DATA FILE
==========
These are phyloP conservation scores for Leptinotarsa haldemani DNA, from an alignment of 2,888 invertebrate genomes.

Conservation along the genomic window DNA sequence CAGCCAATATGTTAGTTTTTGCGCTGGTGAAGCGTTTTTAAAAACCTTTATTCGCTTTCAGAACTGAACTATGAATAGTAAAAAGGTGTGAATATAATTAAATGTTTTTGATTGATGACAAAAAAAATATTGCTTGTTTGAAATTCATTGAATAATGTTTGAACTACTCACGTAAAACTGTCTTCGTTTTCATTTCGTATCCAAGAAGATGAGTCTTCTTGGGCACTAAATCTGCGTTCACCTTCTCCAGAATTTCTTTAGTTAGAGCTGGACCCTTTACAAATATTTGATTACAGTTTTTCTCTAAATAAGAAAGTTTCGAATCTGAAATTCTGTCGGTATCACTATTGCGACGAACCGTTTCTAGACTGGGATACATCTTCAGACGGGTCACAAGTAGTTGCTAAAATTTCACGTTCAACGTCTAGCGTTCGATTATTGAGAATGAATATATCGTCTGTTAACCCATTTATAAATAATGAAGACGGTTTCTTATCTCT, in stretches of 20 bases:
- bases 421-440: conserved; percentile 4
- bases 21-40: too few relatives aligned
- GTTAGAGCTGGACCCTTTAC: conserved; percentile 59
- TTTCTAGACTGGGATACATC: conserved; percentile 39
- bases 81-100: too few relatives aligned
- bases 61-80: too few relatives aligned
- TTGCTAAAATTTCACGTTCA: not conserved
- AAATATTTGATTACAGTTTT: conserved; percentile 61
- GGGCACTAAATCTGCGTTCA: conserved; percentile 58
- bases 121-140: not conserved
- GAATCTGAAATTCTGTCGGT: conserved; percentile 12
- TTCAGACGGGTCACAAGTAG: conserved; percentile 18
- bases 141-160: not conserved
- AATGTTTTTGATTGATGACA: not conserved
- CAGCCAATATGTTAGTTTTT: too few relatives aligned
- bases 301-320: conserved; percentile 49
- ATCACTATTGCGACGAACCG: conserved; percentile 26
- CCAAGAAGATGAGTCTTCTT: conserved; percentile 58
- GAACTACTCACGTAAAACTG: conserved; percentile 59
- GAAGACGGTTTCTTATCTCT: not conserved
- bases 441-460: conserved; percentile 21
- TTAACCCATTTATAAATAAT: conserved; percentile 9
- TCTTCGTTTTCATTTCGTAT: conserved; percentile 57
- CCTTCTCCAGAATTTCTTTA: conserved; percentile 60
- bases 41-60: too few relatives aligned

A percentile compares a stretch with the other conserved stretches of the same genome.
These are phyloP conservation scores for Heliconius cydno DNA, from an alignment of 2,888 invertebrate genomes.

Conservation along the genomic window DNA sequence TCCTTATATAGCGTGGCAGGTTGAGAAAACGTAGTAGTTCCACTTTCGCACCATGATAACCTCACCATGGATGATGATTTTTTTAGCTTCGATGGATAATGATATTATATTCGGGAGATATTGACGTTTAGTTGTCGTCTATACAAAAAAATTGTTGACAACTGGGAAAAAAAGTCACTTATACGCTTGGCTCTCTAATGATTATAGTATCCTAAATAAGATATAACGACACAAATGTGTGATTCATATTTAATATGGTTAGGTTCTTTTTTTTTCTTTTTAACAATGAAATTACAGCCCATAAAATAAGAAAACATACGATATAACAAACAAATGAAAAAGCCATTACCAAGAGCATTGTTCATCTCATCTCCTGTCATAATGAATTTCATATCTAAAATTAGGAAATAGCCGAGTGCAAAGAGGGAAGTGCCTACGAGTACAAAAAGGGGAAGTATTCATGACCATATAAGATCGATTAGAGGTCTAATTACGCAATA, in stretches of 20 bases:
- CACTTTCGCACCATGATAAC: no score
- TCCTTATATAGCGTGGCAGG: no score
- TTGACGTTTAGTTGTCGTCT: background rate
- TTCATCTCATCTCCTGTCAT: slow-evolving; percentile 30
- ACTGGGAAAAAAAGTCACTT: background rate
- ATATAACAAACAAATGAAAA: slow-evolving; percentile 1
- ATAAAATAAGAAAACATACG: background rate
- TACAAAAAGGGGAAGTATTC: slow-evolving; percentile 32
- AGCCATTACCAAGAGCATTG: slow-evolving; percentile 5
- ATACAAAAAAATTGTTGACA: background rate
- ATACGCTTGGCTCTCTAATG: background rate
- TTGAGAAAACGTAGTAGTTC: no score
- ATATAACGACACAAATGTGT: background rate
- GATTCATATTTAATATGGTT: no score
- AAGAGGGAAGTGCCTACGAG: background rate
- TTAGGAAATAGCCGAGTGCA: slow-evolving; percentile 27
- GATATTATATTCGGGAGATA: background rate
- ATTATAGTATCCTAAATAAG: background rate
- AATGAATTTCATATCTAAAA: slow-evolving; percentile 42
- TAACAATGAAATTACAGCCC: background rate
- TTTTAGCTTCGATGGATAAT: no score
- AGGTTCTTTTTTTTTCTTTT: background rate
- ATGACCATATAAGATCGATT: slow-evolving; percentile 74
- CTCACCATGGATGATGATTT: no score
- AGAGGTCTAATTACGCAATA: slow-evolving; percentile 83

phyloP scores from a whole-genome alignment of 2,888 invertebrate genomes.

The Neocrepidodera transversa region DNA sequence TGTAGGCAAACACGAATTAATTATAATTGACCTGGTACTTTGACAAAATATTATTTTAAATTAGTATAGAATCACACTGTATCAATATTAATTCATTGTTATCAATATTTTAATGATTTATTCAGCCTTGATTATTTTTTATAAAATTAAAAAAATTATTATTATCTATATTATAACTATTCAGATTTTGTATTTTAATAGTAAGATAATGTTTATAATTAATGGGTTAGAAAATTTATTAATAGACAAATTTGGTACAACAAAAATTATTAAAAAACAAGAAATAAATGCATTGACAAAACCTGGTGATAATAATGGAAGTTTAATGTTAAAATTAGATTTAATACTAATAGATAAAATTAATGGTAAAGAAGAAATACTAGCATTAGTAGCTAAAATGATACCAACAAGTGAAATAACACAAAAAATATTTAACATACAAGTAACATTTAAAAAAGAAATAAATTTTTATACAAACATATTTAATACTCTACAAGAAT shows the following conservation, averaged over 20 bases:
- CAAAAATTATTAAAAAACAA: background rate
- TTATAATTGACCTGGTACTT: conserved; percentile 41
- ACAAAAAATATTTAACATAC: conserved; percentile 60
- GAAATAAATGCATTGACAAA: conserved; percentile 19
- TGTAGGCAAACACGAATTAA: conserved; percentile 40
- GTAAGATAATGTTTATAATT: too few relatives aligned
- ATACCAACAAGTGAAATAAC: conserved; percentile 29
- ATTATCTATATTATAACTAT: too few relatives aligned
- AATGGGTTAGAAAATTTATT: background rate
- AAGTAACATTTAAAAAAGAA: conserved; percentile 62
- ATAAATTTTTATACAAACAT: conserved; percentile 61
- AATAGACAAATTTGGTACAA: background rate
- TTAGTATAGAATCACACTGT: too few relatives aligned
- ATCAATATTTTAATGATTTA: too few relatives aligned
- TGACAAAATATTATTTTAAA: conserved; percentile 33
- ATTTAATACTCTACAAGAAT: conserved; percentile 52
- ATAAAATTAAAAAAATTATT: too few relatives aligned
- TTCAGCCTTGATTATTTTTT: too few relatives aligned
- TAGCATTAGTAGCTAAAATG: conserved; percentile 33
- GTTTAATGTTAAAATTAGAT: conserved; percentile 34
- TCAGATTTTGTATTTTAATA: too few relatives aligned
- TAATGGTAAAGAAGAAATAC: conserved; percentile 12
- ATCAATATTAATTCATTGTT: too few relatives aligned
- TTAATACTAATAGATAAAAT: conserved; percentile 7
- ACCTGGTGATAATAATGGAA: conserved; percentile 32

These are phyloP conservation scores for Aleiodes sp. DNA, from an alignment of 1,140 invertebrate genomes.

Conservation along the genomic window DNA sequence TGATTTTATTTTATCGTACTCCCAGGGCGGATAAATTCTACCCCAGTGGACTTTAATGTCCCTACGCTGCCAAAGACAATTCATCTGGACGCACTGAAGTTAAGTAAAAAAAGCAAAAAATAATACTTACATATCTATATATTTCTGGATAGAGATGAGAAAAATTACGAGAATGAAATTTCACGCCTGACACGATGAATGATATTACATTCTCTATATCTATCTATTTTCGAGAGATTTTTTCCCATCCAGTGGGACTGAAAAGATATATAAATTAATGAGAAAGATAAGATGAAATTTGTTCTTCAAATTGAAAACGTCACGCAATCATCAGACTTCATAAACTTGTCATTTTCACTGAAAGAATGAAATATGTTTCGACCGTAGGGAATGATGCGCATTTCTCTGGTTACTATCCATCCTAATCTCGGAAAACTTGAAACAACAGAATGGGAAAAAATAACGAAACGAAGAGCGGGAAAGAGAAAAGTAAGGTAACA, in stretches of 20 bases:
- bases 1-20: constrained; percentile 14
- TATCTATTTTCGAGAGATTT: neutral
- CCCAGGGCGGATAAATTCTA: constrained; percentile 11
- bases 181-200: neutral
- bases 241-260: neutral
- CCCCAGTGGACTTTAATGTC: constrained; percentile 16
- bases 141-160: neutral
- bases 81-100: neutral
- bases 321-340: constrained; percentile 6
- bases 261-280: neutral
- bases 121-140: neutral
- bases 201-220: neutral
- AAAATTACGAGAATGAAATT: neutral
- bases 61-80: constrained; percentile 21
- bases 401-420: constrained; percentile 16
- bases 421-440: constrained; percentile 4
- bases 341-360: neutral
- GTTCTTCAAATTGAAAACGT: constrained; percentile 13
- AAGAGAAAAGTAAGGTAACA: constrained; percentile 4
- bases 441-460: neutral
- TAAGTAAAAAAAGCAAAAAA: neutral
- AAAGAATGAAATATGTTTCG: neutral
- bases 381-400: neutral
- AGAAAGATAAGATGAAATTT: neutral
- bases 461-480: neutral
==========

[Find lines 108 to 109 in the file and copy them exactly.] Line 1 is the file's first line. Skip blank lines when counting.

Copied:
- AGAAAGATAAGATGAAATTT: neutral
- bases 461-480: neutral